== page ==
Every day on the way to work, I pass a Gold’s Gym. Only for several weeks now, the L is missing. So it’s God’s Gym.
My kids think it’s hilarious. They cackle every time we drive by the sign. One of my daughters thinks she’d like to work at God’s Gym, but as an elementary school student, is prevented from doing so by child labor laws.
While I have admittedly had a good laugh over the missing L, it has also called me to reflect on God’s Gym.
I’ve been working with a church trying to discern their future, and as they started going into the community to meet people, they discovered where the “younger folks” were. They were out taking a run on the sidewalks and streets of the community after work. Or they were in the nearby fitness center. Finally, someone in the group had an aha moment: “If I wanted to start building relationships with some young adults in the community, I could get a membership at the fitness club and start getting to know people as I work out.” God’s Gym.
I’ve been working with a potential church planter who feels a strong stirring to plant a new worshiping community with young adults, but can’t figure out how to make it financially viable. “What if you sought out some partnerships with existing churches and applied for a 1001 Seed Grant?” I asked. This church leader is also an athlete. “And what if you looked for a job in a local fitness center to supplement your income? You would get a paycheck, and at the same time intersect with the very people who are your vision for this new worshiping community.” God’s Gym.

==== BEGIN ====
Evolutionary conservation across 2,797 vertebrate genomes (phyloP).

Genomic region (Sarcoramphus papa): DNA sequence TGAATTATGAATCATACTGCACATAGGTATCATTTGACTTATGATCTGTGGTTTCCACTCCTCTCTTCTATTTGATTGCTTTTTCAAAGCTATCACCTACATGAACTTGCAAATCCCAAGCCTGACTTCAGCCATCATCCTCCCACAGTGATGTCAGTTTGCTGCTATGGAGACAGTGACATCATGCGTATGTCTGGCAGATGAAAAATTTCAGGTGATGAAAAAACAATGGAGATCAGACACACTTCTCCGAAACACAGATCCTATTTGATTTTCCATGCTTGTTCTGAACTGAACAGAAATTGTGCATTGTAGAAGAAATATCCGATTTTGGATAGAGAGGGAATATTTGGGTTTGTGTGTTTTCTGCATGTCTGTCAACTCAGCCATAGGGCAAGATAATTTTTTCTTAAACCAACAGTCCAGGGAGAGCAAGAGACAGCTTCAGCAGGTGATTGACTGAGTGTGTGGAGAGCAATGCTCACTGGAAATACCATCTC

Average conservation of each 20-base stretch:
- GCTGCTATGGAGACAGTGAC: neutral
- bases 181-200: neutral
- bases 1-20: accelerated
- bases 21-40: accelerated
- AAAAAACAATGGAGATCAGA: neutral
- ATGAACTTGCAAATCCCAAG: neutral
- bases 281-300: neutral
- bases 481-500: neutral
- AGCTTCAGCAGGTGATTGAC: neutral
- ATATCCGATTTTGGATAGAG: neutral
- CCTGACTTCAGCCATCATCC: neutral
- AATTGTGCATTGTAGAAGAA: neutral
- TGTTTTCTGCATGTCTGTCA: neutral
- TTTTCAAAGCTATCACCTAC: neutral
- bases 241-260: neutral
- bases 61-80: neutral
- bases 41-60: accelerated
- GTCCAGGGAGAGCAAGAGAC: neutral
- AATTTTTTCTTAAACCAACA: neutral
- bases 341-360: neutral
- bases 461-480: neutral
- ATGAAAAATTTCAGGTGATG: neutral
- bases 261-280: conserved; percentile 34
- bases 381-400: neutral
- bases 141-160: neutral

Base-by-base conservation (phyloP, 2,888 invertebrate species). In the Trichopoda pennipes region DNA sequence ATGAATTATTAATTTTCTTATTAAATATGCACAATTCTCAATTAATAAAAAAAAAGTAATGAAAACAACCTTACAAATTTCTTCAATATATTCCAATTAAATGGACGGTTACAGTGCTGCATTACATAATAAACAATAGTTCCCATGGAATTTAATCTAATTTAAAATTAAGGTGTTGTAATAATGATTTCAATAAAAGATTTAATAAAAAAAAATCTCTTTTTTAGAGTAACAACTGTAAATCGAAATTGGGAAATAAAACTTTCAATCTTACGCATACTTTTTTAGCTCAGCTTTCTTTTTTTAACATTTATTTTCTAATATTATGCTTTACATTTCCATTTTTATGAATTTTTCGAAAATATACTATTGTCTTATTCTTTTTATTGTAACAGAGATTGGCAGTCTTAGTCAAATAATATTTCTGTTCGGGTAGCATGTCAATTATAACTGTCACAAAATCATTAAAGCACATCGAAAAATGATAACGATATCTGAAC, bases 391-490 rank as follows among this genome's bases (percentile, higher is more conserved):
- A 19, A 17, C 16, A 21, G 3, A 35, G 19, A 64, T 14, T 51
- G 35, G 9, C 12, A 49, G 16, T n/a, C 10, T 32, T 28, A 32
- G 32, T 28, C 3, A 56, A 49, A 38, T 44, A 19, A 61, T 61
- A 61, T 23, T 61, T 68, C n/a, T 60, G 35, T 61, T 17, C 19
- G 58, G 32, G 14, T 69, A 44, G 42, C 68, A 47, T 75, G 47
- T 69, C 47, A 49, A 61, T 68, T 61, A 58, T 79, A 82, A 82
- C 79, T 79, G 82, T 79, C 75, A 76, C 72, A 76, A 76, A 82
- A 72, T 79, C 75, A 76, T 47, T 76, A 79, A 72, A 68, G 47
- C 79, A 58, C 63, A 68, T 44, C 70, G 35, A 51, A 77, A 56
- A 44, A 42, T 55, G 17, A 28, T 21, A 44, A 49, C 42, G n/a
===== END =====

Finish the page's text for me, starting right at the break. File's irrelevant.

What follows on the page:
I’ve been wondering what we’re going to do with all these big buildings that cannot be sustained by the small congregations that remain. More and more, we’re going to have to think about how to fund new church ministry, and sometimes that’s going to mean rehabilitating these large structures to house 1st floor businesses that can help fund 2nd floor ministries. Sometimes this may look like coffee shops or restaurants or co-ops or food banks. Or perhaps even fitness centers or yoga studios. God’s Gym.
I noticed last time I drove by, the L has been replaced. But I know that whether it’s God’s Gym or Gold’s Gym, ministry can happen. We just have to be alert to the opportunities.
Shannon Kiser is the director of the East Coast Presbyterian Center of New Church Innovation based out of northern Virginia. She is field staff for the Office of Church Growth, and parish associate at Riverside Presbyterian Church, a church planting church in Sterling, VA. She is involved in the 1001 New Worshiping Communities movement, and works with presbyteries, existing churches, and potential planters to fan the flames of new, creative ministries. Shannon lives in Springfield, VA with her husband and two daughters.